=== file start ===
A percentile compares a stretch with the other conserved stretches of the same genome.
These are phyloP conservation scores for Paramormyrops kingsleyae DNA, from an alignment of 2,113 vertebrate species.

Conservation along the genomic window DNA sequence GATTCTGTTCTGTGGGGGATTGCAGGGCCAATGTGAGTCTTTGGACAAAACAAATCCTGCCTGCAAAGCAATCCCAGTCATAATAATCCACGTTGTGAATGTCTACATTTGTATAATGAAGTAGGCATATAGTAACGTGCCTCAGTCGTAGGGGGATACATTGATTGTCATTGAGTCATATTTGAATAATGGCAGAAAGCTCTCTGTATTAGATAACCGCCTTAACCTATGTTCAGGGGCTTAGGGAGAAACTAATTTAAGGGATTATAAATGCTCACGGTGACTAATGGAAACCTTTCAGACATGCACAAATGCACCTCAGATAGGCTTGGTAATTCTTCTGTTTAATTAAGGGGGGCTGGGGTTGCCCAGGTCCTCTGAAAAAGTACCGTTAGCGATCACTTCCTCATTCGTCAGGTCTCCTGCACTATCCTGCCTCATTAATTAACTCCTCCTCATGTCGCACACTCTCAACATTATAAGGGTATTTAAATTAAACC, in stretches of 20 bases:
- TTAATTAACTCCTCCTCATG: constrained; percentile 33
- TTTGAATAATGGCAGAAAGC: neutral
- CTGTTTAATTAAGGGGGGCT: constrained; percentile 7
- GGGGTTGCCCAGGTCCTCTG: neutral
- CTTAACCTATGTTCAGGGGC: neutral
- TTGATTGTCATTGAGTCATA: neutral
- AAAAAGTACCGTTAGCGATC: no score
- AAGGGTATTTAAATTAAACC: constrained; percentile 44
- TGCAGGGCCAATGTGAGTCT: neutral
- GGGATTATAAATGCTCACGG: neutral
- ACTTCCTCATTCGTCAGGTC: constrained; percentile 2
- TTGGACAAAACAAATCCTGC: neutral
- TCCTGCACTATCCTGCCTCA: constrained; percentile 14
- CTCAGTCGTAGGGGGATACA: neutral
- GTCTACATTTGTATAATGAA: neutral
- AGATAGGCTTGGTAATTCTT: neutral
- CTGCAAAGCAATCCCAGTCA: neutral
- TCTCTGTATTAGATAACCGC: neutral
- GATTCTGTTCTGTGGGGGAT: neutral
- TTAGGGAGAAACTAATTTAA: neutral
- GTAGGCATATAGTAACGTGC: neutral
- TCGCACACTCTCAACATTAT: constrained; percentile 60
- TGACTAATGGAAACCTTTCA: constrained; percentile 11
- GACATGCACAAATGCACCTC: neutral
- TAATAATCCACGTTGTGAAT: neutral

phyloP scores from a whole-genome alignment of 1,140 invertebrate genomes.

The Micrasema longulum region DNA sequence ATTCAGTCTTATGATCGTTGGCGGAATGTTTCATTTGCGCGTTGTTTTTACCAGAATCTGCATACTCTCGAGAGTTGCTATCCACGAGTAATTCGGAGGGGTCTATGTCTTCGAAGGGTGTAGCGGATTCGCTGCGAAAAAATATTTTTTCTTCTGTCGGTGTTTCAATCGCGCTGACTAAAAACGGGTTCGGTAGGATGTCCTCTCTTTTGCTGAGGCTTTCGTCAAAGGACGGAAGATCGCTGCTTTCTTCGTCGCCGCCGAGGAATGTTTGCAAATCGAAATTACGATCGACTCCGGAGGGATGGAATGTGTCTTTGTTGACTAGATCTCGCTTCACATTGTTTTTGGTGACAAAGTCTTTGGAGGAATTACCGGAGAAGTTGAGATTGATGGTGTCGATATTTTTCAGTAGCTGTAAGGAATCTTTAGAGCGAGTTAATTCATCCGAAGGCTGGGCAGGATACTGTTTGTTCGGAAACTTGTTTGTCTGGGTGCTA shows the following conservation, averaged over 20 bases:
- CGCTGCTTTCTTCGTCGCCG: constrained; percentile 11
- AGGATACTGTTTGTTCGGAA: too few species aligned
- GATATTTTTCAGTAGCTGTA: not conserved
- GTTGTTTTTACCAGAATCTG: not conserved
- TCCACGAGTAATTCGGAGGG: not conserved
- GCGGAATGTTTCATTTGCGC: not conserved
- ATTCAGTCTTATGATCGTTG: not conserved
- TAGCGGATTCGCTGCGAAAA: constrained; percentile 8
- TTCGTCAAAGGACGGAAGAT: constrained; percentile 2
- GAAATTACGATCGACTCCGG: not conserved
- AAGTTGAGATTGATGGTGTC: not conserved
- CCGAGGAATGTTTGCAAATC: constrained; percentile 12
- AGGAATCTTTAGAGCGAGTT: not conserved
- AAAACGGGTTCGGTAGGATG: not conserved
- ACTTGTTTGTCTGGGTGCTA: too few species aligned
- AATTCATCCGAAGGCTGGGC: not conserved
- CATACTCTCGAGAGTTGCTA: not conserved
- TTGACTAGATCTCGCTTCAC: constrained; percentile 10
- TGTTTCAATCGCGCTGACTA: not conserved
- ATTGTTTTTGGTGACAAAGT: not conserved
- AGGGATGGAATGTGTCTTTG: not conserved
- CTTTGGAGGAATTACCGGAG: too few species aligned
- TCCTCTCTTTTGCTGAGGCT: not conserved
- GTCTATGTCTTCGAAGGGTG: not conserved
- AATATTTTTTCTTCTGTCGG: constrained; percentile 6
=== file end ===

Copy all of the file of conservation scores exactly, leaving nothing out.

A percentile compares a stretch with the other conserved stretches of the same genome.
These are phyloP conservation scores for Paramormyrops kingsleyae DNA, from an alignment of 2,113 vertebrate species.

Conservation along the genomic window DNA sequence GATTCTGTTCTGTGGGGGATTGCAGGGCCAATGTGAGTCTTTGGACAAAACAAATCCTGCCTGCAAAGCAATCCCAGTCATAATAATCCACGTTGTGAATGTCTACATTTGTATAATGAAGTAGGCATATAGTAACGTGCCTCAGTCGTAGGGGGATACATTGATTGTCATTGAGTCATATTTGAATAATGGCAGAAAGCTCTCTGTATTAGATAACCGCCTTAACCTATGTTCAGGGGCTTAGGGAGAAACTAATTTAAGGGATTATAAATGCTCACGGTGACTAATGGAAACCTTTCAGACATGCACAAATGCACCTCAGATAGGCTTGGTAATTCTTCTGTTTAATTAAGGGGGGCTGGGGTTGCCCAGGTCCTCTGAAAAAGTACCGTTAGCGATCACTTCCTCATTCGTCAGGTCTCCTGCACTATCCTGCCTCATTAATTAACTCCTCCTCATGTCGCACACTCTCAACATTATAAGGGTATTTAAATTAAACC, in stretches of 20 bases:
- TTAATTAACTCCTCCTCATG: constrained; percentile 33
- TTTGAATAATGGCAGAAAGC: neutral
- CTGTTTAATTAAGGGGGGCT: constrained; percentile 7
- GGGGTTGCCCAGGTCCTCTG: neutral
- CTTAACCTATGTTCAGGGGC: neutral
- TTGATTGTCATTGAGTCATA: neutral
- AAAAAGTACCGTTAGCGATC: no score
- AAGGGTATTTAAATTAAACC: constrained; percentile 44
- TGCAGGGCCAATGTGAGTCT: neutral
- GGGATTATAAATGCTCACGG: neutral
- ACTTCCTCATTCGTCAGGTC: constrained; percentile 2
- TTGGACAAAACAAATCCTGC: neutral
- TCCTGCACTATCCTGCCTCA: constrained; percentile 14
- CTCAGTCGTAGGGGGATACA: neutral
- GTCTACATTTGTATAATGAA: neutral
- AGATAGGCTTGGTAATTCTT: neutral
- CTGCAAAGCAATCCCAGTCA: neutral
- TCTCTGTATTAGATAACCGC: neutral
- GATTCTGTTCTGTGGGGGAT: neutral
- TTAGGGAGAAACTAATTTAA: neutral
- GTAGGCATATAGTAACGTGC: neutral
- TCGCACACTCTCAACATTAT: constrained; percentile 60
- TGACTAATGGAAACCTTTCA: constrained; percentile 11
- GACATGCACAAATGCACCTC: neutral
- TAATAATCCACGTTGTGAAT: neutral

phyloP scores from a whole-genome alignment of 1,140 invertebrate genomes.

The Micrasema longulum region DNA sequence ATTCAGTCTTATGATCGTTGGCGGAATGTTTCATTTGCGCGTTGTTTTTACCAGAATCTGCATACTCTCGAGAGTTGCTATCCACGAGTAATTCGGAGGGGTCTATGTCTTCGAAGGGTGTAGCGGATTCGCTGCGAAAAAATATTTTTTCTTCTGTCGGTGTTTCAATCGCGCTGACTAAAAACGGGTTCGGTAGGATGTCCTCTCTTTTGCTGAGGCTTTCGTCAAAGGACGGAAGATCGCTGCTTTCTTCGTCGCCGCCGAGGAATGTTTGCAAATCGAAATTACGATCGACTCCGGAGGGATGGAATGTGTCTTTGTTGACTAGATCTCGCTTCACATTGTTTTTGGTGACAAAGTCTTTGGAGGAATTACCGGAGAAGTTGAGATTGATGGTGTCGATATTTTTCAGTAGCTGTAAGGAATCTTTAGAGCGAGTTAATTCATCCGAAGGCTGGGCAGGATACTGTTTGTTCGGAAACTTGTTTGTCTGGGTGCTA shows the following conservation, averaged over 20 bases:
- CGCTGCTTTCTTCGTCGCCG: constrained; percentile 11
- AGGATACTGTTTGTTCGGAA: too few species aligned
- GATATTTTTCAGTAGCTGTA: not conserved
- GTTGTTTTTACCAGAATCTG: not conserved
- TCCACGAGTAATTCGGAGGG: not conserved
- GCGGAATGTTTCATTTGCGC: not conserved
- ATTCAGTCTTATGATCGTTG: not conserved
- TAGCGGATTCGCTGCGAAAA: constrained; percentile 8
- TTCGTCAAAGGACGGAAGAT: constrained; percentile 2
- GAAATTACGATCGACTCCGG: not conserved
- AAGTTGAGATTGATGGTGTC: not conserved
- CCGAGGAATGTTTGCAAATC: constrained; percentile 12
- AGGAATCTTTAGAGCGAGTT: not conserved
- AAAACGGGTTCGGTAGGATG: not conserved
- ACTTGTTTGTCTGGGTGCTA: too few species aligned
- AATTCATCCGAAGGCTGGGC: not conserved
- CATACTCTCGAGAGTTGCTA: not conserved
- TTGACTAGATCTCGCTTCAC: constrained; percentile 10
- TGTTTCAATCGCGCTGACTA: not conserved
- ATTGTTTTTGGTGACAAAGT: not conserved
- AGGGATGGAATGTGTCTTTG: not conserved
- CTTTGGAGGAATTACCGGAG: too few species aligned
- TCCTCTCTTTTGCTGAGGCT: not conserved
- GTCTATGTCTTCGAAGGGTG: not conserved
- AATATTTTTTCTTCTGTCGG: constrained; percentile 6